By Alexander Cornwell and Tim Hepher
DUBAI (Reuters) – An eight-month crisis over the grounding of Boeing’s 737 MAX jets and widespread industrial delays are setting an unpredictable backdrop to next week’s Dubai Airshow, with some airlines reviewing fleet plans even as others look for bargains.
The biennial civil and military expo is a major showcase for wares from jumbo jets to military drones but faces growing questions over demand and the capability of overstretched suppliers, delegates arriving for the Nov. 17-21 event said.
Top of their agenda will be the worldwide grounding of the 737 MAX in the wake of two deadly crashes.
Investors who have pushed up Boeing (N:) shares believe the planemaker is turning a corner after the eight month grounding, with the company predicting commercial flights in January. But it also faces a logjam of undelivered jets that could take 1-2 years to unwind.
State-owned flydubai expects its fleet will now shrink by a third this year, highlighting the cost of the grounding for the biggest MAX customer outside the United States. “Flydubai has very big ambitions … given the scale of those ambitions, there’s little they can do but wait and watch, like everyone else,” said Teal Group analyst Richard Aboulafia.
Boeing lost one potential MAX customer earlier this year as Saudi budget airline flyadeal ditched a provisional order.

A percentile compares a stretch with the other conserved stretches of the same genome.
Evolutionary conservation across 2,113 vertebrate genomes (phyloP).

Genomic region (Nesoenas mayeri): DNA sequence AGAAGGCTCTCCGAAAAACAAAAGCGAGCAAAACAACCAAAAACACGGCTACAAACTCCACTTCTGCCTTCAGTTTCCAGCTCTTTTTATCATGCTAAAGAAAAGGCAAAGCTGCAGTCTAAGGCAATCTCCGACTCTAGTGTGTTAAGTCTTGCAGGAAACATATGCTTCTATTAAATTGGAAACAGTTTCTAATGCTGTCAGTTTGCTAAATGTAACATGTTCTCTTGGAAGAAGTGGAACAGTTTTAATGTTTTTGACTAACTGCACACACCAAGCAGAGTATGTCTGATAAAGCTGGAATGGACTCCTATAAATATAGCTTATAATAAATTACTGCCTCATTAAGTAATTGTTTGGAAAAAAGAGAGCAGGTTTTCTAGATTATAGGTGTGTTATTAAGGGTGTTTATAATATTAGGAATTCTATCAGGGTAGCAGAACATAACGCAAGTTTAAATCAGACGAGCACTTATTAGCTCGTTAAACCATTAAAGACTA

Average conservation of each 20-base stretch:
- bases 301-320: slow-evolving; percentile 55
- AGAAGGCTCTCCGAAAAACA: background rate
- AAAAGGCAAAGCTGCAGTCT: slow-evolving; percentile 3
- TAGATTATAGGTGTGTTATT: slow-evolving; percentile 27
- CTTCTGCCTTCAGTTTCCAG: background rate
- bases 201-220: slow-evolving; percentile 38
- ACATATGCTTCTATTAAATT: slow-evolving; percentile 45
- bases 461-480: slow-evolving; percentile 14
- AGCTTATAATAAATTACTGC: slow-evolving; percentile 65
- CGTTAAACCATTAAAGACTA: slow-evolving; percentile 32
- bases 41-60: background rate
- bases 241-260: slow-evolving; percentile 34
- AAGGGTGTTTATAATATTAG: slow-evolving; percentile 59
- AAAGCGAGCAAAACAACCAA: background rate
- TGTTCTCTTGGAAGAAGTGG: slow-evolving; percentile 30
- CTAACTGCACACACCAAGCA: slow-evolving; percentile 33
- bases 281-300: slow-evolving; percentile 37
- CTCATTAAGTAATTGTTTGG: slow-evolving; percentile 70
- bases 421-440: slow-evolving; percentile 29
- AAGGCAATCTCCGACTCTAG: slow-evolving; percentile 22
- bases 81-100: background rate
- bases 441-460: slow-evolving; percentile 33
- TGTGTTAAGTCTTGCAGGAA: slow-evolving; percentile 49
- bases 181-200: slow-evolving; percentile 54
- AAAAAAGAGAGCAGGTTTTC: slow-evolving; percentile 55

Experts say airline frustrations with plane and engine makers could also disrupt plans by the world’s largest jetmakers pushing for order endorsements. The Middle East’s largest aerospace event will give Airbus (PA:) and Boeing a chance to sit with some of their top customers who have threatened to walk from billions in deals. The planemakers are struggling to deliver aircraft on time, forcing airlines to delay expansion plans, while engines on some jets are consistently causing issues for carriers. “This seems to be a systemic issue across the board,” said Novus Aviation Capital Managing Director Mounir Kuzbari. “As a result, we see stress on the relationship between airlines and the plane and engine makers.” Dubai’s Emirates, by far the region’s biggest airline, has issued a stern warning to plane and engine makers. It will no longer take delivery of aircraft that do not meet performance expectations, raising doubts over $35 billion in pending orders. Airbus, Boeing and engine makers will be looking to allay concerns as they finalize jet sales with Emirates, which is also looking at reducing an order for the delayed Boeing 777X.
Airbus is seen close to a final order for A330neo and A350 jets while Boeing aims to salvage a provisional order for 787s.
Air Arabia (DU:) could, however, steal the show with a planned order of up to 120 Airbus jets, industry sources say.
Kuwait’s Jazeera Airways (KW:) is in negotiations with Airbus and Boeing for around two dozen airplanes.
Past editions of Dubai’s premier trade event have featured blockbuster deals, often led by Emirates as Gulf carriers redrew the aviation map around their ‘super-connector’ hubs.
But the Gulf hub model is increasingly under pressure as the once-rapid growth of the region’s biggest airlines slows. “The market continues to be weak for all airlines in the region; we should see a further 2-3% reduction in passenger numbers for the full year,” said Diogenis Papiomytis, Frost & Sullivan’s Global Program Director for Commercial Aviation. Middle East military leaders touring the displays will try to gauge whether they are on the cusp of another regional splurge on weapons after an escalation in Gulf tensions. A series of attacks over the summer has highlighted potential security gaps among some of the world’s top defense spenders who now increasingly buy from China and Russia.
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